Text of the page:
Explore BrainMass
Share

Proper implementations of reconciliation controls

This content was STOLEN from BrainMass.com - View the original, and get the already-completed solution here!

Proper implementations of reconciliation controls would be effective in detecting all of the following errors except:
a. Transactions were appropriately posted to individual subsidiary accounts, but
because of a computer malfunction, some of the transactions were not posted
to the master account.
b. The client has experienced inventory shrinkage that has caused the perpetual
inventory records to be overstated.
c. Three shipments were never invoiced because employees in the shipping room
colluded with a shipper to deliver goods to their own private company for resale
and never recorded the shipments on any documents.
d. A bank teller properly recorded all transactions involving checks but pocketed
all cash receipts, even though customers were given a receipt as evidence of the
deposit to their accounts.

© BrainMass Inc. brainmass.com October 24, 2018, 8:43 pm ad1c9bdddf
https://brainmass.com/business/bank-reconciliation/105680

Solution Preview

b) The client has experienced inventory shrinkage that has caused the perpetual ...

Solution Summary

A discussion on the effectiveness of detecting errors by reconciliation controls.

$2.19
See Also This Related BrainMass Solution

5-61 (Internal Controls-Office Service Client)

5-61 (Internal Controls-Office Service Client) Brown Company provides the following office support services for more than 100 small clients:

1. Supplying temporary personnel
2. Providing monthly bookkeeping services
3. Designing and printing small brochures
4. Copying and reproduction services
5. Preparing tax reports

Some clients pay for these services on a cash basis, some use 30-day charge accounts, and others operate on a contractual basis with quarterly payments. Brown's new office manager was concerned about the effectiveness of control
procedures over sales and cash flow. At the manager's request, the process was reviewed and the following facts were disclosed:

a. Contracts were written by account executives and then passed to the accounts receivable department, where they were filed. Contracts had a limitation (ceiling) on the types of services and the amount of work covered. Contracts were payable quarterly in advance.

b. Client periodic payments on contracts were identified on the contract, and a payment receipt was placed in the contract file. Accounting records showed Credit Revenue; Debit Cash.

c. Periodically, a clerk reviewed the contract files to determine their status.

d. Work orders relating to contract services were placed in the contract file. Accounting records showed Debit Cost of Services; Credit Cash or Accounts Payable or Accrued Payroll.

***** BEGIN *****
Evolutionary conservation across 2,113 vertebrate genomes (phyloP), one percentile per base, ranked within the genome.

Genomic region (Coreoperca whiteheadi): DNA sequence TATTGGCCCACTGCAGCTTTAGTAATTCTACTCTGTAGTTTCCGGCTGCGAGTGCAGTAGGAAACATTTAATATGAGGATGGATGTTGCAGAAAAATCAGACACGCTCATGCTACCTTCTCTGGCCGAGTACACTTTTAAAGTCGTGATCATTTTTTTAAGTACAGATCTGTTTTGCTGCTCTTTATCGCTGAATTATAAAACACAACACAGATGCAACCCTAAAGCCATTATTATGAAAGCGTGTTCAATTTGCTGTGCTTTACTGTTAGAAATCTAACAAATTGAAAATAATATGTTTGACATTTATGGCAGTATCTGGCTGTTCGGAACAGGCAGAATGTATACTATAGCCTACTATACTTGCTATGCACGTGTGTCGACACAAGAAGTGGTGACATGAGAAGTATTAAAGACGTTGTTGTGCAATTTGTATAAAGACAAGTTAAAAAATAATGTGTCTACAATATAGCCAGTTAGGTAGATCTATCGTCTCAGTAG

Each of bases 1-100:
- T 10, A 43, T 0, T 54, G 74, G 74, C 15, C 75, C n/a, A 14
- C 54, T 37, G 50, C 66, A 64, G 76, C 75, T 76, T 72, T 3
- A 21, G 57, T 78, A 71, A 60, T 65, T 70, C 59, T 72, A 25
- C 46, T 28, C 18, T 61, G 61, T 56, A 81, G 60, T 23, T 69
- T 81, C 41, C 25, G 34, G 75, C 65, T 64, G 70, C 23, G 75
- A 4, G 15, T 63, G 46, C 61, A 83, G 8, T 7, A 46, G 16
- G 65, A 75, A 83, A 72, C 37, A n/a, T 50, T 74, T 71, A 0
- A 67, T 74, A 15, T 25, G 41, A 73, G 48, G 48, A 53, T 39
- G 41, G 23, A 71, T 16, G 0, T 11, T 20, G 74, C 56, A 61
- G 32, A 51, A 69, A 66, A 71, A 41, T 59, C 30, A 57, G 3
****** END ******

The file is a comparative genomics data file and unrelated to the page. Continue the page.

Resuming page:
e. Monthly bookkeeping services were usually paid for when the work was complete. If not paid in cash, a copy of the invoice (marked "Unpaid $ _________ ") was put into a cash-pending file. It was removed when cash was received, and accounting records showed Debit Cash; Credit Revenue.

f. Design and printing work was handled like bookkeeping's work. However, a design and printing order form was used to accumulate costs and compute the charge to be made to the client. A copy of the order form served as a billing to the client and, when cash was received, as a remittance advice.

g. Reproduction (copy) work was generally a cash transaction that was rung up on a cash register and balanced at the end of the day. Some reproduction work was charged to open accounts. A billing form was given to the client with the work, and a copy was put in an open file. It was removed when paid. In both cases, when cash was received, the accounting entry was Debit Cash; Credit Revenue.

h. Tax work was handled like the bookkeeping services.

i. Cash from cash sales was deposited daily. Cash from receipts on account or quarterly payments on contracts was deposited after being matched with evidence of the receivable.

j. Bank reconciliations were performed using the deposit slips as original data for the deposits on the bank statements.

k. A cash log of all cash received in the mail was maintained and used for reference purposes when payment was disputed.

l. Monthly comparisons were made of the costs and revenues of printing, design, bookkeeping, and tax service. Unusual variations between revenues and costs were investigated. However, the handling of deferred payments made this analysis difficult.

Required

a. List the eight elements of poor internal control that are evident.

b. List six elements of good internal control that are in effect.

View Full Posting Details